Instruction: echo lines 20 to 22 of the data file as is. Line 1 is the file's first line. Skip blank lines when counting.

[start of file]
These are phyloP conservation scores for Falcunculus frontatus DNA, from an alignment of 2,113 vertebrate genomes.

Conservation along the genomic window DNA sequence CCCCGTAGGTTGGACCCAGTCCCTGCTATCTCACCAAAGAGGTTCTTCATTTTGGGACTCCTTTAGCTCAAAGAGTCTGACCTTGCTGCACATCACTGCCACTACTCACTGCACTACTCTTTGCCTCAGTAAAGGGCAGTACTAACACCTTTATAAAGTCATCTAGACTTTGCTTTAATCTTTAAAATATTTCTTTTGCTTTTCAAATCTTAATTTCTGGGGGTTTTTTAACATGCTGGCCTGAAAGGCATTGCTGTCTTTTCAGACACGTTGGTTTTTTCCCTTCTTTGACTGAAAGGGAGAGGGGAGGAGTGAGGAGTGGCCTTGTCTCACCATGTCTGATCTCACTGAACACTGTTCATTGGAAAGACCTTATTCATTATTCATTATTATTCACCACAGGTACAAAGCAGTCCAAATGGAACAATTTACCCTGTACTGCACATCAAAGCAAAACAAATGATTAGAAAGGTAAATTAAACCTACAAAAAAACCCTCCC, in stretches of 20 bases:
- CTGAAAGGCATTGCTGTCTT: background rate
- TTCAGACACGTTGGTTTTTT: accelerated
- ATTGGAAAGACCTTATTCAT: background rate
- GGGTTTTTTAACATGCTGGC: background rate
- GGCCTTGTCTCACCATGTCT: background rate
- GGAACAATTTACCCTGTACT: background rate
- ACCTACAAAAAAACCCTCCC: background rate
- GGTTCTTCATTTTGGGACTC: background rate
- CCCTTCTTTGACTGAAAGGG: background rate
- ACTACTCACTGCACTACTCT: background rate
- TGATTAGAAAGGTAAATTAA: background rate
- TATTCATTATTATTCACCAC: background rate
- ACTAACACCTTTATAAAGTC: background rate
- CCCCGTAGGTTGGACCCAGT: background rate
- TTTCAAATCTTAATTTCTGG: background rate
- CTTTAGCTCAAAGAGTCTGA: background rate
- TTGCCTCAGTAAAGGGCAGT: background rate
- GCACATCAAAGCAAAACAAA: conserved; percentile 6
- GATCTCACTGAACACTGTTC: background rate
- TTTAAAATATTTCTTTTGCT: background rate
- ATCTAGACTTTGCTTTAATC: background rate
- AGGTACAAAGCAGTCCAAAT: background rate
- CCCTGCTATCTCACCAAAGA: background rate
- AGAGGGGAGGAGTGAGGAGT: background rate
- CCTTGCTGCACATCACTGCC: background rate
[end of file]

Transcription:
- GCACATCAAAGCAAAACAAA: conserved; percentile 6
- GATCTCACTGAACACTGTTC: background rate
- TTTAAAATATTTCTTTTGCT: background rate